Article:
Last winter someone we know had one of her chickens burn her comb badly by getting too close to a heat lamp. You can get a guard that fits over the lamp to prevent that kind of accident.

    Then, there are power outages to consider. If chickens have gotten used to the warmth provided by a lamp, they're going to have a difficult time adjusting to being without one suddenly. Lastly, there's the ongoing power consumption of the electricity needed to run one of those lamps.

    If you use a heat lamp in a coop with no insulation (particularly no insulation in the roof), I wonder how much of the warmth you're paying to create is just leaking away outside the coop.
  7. GwenDellAnno

    GwenDellAnno Chirping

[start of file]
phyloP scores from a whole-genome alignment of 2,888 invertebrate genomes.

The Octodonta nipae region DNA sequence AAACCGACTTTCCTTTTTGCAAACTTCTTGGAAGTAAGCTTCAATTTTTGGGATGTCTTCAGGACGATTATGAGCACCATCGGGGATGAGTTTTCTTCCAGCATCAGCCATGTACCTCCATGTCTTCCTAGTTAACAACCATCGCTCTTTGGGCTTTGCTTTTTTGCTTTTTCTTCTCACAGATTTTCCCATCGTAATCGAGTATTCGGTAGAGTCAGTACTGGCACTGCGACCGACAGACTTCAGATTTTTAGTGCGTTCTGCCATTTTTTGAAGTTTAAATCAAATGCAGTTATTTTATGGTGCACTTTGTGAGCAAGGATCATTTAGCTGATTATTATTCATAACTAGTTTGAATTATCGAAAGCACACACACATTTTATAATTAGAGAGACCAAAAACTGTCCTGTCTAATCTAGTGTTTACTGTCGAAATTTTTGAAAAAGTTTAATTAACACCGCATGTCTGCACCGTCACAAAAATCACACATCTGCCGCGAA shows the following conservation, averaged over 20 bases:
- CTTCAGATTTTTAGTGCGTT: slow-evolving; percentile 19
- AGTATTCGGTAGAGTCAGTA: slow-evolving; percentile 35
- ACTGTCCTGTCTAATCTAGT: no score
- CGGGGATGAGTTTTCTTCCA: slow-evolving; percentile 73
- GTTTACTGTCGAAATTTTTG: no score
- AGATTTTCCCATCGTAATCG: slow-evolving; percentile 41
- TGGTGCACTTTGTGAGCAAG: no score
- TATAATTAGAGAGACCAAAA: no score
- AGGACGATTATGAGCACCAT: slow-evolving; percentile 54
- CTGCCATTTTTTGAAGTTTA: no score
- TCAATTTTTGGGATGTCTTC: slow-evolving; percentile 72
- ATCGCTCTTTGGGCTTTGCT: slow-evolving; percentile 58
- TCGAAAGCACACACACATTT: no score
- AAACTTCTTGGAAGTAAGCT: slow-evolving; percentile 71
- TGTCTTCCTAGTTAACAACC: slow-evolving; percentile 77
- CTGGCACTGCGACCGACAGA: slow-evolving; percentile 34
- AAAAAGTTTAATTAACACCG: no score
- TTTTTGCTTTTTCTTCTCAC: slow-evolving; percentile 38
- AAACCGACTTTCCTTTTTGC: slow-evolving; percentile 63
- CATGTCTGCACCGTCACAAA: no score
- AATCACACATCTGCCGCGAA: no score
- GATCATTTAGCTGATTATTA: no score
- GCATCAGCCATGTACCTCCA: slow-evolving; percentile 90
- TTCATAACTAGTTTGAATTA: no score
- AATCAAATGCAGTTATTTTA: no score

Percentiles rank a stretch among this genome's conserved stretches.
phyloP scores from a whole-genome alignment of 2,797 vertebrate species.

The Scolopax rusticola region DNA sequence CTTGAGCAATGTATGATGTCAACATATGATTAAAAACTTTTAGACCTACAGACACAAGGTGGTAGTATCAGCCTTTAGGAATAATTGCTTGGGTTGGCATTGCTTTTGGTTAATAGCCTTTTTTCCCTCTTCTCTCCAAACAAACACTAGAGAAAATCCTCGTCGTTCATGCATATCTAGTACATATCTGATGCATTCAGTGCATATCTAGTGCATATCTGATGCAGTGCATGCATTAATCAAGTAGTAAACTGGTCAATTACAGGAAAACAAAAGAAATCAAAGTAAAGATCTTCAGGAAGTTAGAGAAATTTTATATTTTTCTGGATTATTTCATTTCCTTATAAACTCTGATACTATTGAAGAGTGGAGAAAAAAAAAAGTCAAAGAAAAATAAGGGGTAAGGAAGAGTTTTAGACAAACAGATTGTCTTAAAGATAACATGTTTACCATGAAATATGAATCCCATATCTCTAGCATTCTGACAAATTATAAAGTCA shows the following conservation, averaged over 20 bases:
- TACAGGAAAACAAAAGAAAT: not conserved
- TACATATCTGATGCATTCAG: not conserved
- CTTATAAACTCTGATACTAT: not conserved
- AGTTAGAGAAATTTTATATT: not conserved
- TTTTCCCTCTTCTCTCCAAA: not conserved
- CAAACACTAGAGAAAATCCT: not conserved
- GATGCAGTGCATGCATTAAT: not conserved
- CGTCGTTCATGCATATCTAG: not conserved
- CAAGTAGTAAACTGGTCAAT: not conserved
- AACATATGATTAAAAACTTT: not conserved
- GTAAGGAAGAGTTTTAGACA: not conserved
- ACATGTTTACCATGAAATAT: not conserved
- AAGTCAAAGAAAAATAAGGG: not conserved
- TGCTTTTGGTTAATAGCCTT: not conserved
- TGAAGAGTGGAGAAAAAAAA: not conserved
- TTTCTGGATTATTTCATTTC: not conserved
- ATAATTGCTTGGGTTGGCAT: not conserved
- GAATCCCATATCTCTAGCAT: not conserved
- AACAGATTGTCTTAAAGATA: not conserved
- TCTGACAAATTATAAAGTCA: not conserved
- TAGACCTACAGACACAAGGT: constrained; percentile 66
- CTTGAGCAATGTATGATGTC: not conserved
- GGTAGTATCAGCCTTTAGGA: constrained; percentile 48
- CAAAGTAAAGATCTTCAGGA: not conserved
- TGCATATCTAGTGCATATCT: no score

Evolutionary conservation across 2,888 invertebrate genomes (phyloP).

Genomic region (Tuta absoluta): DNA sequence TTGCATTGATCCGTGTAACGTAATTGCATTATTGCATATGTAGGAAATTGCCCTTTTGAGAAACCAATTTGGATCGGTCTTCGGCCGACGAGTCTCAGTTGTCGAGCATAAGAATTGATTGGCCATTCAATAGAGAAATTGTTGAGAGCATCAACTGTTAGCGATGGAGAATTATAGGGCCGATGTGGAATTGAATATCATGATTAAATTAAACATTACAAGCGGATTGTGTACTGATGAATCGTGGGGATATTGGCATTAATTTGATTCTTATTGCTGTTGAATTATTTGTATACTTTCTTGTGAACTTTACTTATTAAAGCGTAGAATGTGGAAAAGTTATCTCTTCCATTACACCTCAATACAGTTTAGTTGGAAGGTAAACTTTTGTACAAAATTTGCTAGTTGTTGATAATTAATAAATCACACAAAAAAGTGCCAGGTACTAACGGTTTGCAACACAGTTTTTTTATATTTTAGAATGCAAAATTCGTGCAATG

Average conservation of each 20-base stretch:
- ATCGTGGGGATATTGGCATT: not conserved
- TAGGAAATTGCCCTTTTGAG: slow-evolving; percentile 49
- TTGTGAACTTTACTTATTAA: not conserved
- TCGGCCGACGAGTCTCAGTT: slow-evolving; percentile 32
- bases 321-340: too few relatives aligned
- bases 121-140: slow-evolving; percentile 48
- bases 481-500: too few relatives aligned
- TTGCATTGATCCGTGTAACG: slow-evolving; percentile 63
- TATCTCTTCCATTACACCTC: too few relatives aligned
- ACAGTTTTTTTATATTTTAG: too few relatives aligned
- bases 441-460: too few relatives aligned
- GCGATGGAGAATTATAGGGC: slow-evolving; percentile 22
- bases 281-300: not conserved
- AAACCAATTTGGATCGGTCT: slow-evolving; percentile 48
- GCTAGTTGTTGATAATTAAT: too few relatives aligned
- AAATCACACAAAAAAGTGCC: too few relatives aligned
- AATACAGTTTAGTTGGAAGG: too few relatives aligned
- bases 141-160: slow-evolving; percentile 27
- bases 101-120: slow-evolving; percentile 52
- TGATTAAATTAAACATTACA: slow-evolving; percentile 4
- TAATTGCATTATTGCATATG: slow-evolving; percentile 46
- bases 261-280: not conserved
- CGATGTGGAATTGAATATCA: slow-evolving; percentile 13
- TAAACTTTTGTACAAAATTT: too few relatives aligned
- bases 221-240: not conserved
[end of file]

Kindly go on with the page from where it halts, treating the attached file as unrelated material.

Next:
Jul 18, 2009
    Water Valley, AB
    I didn't insulate or put out a heat lamp. There were two things that factored into my "success" last winter. 1. The roosts were 2x4's with the 4" flat. They could completely cover their legs/feet at night thus preventing freezing of the feet. 2. The coop was very well ventilated. My roo didn't get any frostbite at all.

    I did put a light bulb heater under my water tank so they had water all the time.

    We had some very cold nights and lots of snow, but the chickens made it through just fine.
    Last edited: Aug 31, 2010
  8. teach1rusl

    teach1rusl Love My Chickens

    If I had a choice of one or the other, I would insulate before running a heat lamp. Insulation is a one time expense, heat lamp is every year. And of course without insulation (especially in the ceiling), a heat lamp is much less effective energy-wise. My coop is insulated, and I do use a heat lamp when the temps drop really low. But the heat doesn't go right through the ceiling due to the insulation... So if I could only do one or the other, I would choose my insulation.
  9. rancher hicks

    rancher hicks Crowing 9 Years

    Feb 28, 2009
    Syracuse, NY